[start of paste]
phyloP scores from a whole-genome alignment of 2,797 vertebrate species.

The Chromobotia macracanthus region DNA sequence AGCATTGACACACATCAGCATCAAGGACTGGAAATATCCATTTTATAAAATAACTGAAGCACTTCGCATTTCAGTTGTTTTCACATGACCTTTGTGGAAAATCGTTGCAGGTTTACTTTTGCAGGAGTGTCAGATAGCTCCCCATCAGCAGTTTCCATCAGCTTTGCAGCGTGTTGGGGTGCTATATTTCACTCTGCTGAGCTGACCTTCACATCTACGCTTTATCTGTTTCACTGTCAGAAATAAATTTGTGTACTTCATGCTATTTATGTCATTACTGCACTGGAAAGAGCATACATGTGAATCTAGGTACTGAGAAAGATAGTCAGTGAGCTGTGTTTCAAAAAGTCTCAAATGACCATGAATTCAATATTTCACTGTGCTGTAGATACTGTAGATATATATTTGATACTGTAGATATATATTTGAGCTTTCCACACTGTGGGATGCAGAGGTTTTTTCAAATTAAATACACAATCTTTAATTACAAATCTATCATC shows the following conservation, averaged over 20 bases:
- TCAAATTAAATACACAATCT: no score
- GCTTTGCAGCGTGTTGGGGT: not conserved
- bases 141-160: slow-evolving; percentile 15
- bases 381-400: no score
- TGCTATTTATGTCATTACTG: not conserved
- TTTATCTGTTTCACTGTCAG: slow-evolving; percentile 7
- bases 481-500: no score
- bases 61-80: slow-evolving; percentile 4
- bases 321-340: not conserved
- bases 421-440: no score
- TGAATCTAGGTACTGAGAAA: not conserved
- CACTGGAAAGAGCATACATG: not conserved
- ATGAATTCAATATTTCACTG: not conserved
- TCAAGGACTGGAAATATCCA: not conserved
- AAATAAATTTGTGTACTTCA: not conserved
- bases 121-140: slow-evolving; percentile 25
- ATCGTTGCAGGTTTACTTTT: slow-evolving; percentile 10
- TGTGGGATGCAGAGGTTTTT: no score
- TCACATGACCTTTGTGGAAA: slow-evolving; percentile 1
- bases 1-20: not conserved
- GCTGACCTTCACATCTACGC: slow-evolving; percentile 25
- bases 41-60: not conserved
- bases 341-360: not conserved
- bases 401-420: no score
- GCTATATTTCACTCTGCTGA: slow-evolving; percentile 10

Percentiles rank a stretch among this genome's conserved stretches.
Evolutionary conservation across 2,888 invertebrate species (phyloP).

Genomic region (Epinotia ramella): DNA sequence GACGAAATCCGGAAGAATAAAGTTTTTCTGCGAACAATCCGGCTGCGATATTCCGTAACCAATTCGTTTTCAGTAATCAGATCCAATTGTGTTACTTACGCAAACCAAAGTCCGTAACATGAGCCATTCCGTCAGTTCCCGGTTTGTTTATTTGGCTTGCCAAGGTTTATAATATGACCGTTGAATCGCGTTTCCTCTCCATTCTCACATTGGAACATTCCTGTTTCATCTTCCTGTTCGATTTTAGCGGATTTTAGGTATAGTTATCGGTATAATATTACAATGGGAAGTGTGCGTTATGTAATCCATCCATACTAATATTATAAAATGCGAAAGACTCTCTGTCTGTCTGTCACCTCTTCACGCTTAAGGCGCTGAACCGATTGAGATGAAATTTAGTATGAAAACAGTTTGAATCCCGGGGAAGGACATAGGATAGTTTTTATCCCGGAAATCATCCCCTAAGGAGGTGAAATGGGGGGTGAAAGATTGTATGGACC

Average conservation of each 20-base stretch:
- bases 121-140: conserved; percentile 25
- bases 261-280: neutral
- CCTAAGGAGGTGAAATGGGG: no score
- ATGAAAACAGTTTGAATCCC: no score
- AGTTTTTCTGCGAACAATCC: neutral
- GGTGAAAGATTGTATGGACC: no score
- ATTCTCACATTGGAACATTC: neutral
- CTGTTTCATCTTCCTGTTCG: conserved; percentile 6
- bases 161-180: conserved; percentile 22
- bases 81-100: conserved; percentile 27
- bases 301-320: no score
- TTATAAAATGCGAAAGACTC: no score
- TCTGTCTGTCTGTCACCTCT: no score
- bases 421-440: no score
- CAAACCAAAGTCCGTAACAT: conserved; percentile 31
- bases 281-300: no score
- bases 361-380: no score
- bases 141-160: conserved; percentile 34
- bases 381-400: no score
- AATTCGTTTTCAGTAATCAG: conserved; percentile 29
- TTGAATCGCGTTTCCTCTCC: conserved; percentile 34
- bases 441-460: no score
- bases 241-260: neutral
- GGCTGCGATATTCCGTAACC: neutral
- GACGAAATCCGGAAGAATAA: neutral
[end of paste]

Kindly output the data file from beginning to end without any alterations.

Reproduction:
phyloP scores from a whole-genome alignment of 2,797 vertebrate species.

The Chromobotia macracanthus region DNA sequence AGCATTGACACACATCAGCATCAAGGACTGGAAATATCCATTTTATAAAATAACTGAAGCACTTCGCATTTCAGTTGTTTTCACATGACCTTTGTGGAAAATCGTTGCAGGTTTACTTTTGCAGGAGTGTCAGATAGCTCCCCATCAGCAGTTTCCATCAGCTTTGCAGCGTGTTGGGGTGCTATATTTCACTCTGCTGAGCTGACCTTCACATCTACGCTTTATCTGTTTCACTGTCAGAAATAAATTTGTGTACTTCATGCTATTTATGTCATTACTGCACTGGAAAGAGCATACATGTGAATCTAGGTACTGAGAAAGATAGTCAGTGAGCTGTGTTTCAAAAAGTCTCAAATGACCATGAATTCAATATTTCACTGTGCTGTAGATACTGTAGATATATATTTGATACTGTAGATATATATTTGAGCTTTCCACACTGTGGGATGCAGAGGTTTTTTCAAATTAAATACACAATCTTTAATTACAAATCTATCATC shows the following conservation, averaged over 20 bases:
- TCAAATTAAATACACAATCT: no score
- GCTTTGCAGCGTGTTGGGGT: not conserved
- bases 141-160: slow-evolving; percentile 15
- bases 381-400: no score
- TGCTATTTATGTCATTACTG: not conserved
- TTTATCTGTTTCACTGTCAG: slow-evolving; percentile 7
- bases 481-500: no score
- bases 61-80: slow-evolving; percentile 4
- bases 321-340: not conserved
- bases 421-440: no score
- TGAATCTAGGTACTGAGAAA: not conserved
- CACTGGAAAGAGCATACATG: not conserved
- ATGAATTCAATATTTCACTG: not conserved
- TCAAGGACTGGAAATATCCA: not conserved
- AAATAAATTTGTGTACTTCA: not conserved
- bases 121-140: slow-evolving; percentile 25
- ATCGTTGCAGGTTTACTTTT: slow-evolving; percentile 10
- TGTGGGATGCAGAGGTTTTT: no score
- TCACATGACCTTTGTGGAAA: slow-evolving; percentile 1
- bases 1-20: not conserved
- GCTGACCTTCACATCTACGC: slow-evolving; percentile 25
- bases 41-60: not conserved
- bases 341-360: not conserved
- bases 401-420: no score
- GCTATATTTCACTCTGCTGA: slow-evolving; percentile 10

Percentiles rank a stretch among this genome's conserved stretches.
Evolutionary conservation across 2,888 invertebrate species (phyloP).

Genomic region (Epinotia ramella): DNA sequence GACGAAATCCGGAAGAATAAAGTTTTTCTGCGAACAATCCGGCTGCGATATTCCGTAACCAATTCGTTTTCAGTAATCAGATCCAATTGTGTTACTTACGCAAACCAAAGTCCGTAACATGAGCCATTCCGTCAGTTCCCGGTTTGTTTATTTGGCTTGCCAAGGTTTATAATATGACCGTTGAATCGCGTTTCCTCTCCATTCTCACATTGGAACATTCCTGTTTCATCTTCCTGTTCGATTTTAGCGGATTTTAGGTATAGTTATCGGTATAATATTACAATGGGAAGTGTGCGTTATGTAATCCATCCATACTAATATTATAAAATGCGAAAGACTCTCTGTCTGTCTGTCACCTCTTCACGCTTAAGGCGCTGAACCGATTGAGATGAAATTTAGTATGAAAACAGTTTGAATCCCGGGGAAGGACATAGGATAGTTTTTATCCCGGAAATCATCCCCTAAGGAGGTGAAATGGGGGGTGAAAGATTGTATGGACC

Average conservation of each 20-base stretch:
- bases 121-140: conserved; percentile 25
- bases 261-280: neutral
- CCTAAGGAGGTGAAATGGGG: no score
- ATGAAAACAGTTTGAATCCC: no score
- AGTTTTTCTGCGAACAATCC: neutral
- GGTGAAAGATTGTATGGACC: no score
- ATTCTCACATTGGAACATTC: neutral
- CTGTTTCATCTTCCTGTTCG: conserved; percentile 6
- bases 161-180: conserved; percentile 22
- bases 81-100: conserved; percentile 27
- bases 301-320: no score
- TTATAAAATGCGAAAGACTC: no score
- TCTGTCTGTCTGTCACCTCT: no score
- bases 421-440: no score
- CAAACCAAAGTCCGTAACAT: conserved; percentile 31
- bases 281-300: no score
- bases 361-380: no score
- bases 141-160: conserved; percentile 34
- bases 381-400: no score
- AATTCGTTTTCAGTAATCAG: conserved; percentile 29
- TTGAATCGCGTTTCCTCTCC: conserved; percentile 34
- bases 441-460: no score
- bases 241-260: neutral
- GGCTGCGATATTCCGTAACC: neutral
- GACGAAATCCGGAAGAATAA: neutral